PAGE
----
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Clinicopathologic features associated with efficacy and long-term survival in metastatic melanoma patients treated with BRAF or combined BRAF and MEK inhibitors
Menzies AM, Wilmott JS, Drummond M, Lo S, Lyle M, Chan MM, Thompson JF, Guminski A, Carlino MS, Scolyer RA, Kefford RF, Long GV.
Cancer. 2015 Jul 28. doi: 10.1002/cncr.29586.
The degree of response and the duration of survival of patients treated with mitogen-activated protein kinase (MAPK) inhibitors are highly variable. Whether baseline clinicopathologic factors can predict the clinical course with treatment is largely unknown.
For 142 consecutive immunotherapy- and MAPK inhibitor-naive patients with BRAF-mutant metastatic melanoma who were treated during clinical trials with BRAF inhibitors (n = 111) or a combination of dabrafenib and trametinib (n = 31), clinicopathologic factors were correlated with the response to MAPK inhibitors and survival.
The median follow-up was 15.7 months (range, 0.6-60.5 months). The 2-, 3-, and 4-year overall survival (OS) rates were 43%, 24%, and 24%, respectively. A multivariate analysis demonstrated that the only clinicopathologic factors associated with longer progression-free survival (PFS) and OS were female sex and a normal pretreatment serum lactate dehydrogenase (LDH) level. The BRAF V600E genotype and an absence of primary melanoma ulceration were also independently associated with longer PFS but not OS. The median OS was 23.5 months for patients with normal LDH levels and 7.3 months for those with elevated LDH levels (hazard ratio, 0.31; P < .001). Complete responders had the best survival, but disease progression still occurred in 2 of 7 patients.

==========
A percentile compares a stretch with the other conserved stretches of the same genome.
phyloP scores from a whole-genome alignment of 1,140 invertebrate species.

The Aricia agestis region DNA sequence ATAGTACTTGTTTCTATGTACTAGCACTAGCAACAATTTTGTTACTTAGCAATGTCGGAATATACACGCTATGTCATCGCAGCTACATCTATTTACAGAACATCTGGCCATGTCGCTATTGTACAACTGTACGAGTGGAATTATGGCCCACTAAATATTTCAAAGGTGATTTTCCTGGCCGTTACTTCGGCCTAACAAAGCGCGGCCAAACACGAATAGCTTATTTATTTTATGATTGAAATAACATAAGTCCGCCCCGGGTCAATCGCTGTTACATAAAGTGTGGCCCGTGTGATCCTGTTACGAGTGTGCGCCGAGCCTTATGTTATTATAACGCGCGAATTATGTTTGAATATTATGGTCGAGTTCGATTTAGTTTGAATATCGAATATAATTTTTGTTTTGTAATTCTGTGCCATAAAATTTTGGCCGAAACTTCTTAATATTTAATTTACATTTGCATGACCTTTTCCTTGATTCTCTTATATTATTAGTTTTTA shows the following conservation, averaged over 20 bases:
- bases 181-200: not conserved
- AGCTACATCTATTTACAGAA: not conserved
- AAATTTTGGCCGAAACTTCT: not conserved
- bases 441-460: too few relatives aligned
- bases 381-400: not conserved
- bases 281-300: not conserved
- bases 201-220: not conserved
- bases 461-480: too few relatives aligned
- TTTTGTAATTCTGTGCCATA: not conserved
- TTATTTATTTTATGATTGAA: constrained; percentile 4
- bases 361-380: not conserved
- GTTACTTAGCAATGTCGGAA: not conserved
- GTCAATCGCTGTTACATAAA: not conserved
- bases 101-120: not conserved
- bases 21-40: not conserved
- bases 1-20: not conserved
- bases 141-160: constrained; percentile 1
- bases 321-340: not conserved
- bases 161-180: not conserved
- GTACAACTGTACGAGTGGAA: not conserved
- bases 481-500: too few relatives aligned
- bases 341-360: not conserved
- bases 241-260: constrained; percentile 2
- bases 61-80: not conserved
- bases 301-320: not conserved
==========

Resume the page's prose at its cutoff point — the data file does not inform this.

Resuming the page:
Long-term survival occurs for a minority of patients receiving MAPK inhibitor treatment alone. Sex, serum LDH, BRAF genotype, and primary melanoma ulceration status are independent factors associated with treatment outcomes. Patients with a complete response to treatment have the best survival, but relapses still occur. Cancer 2015. © 2015 American Cancer Society.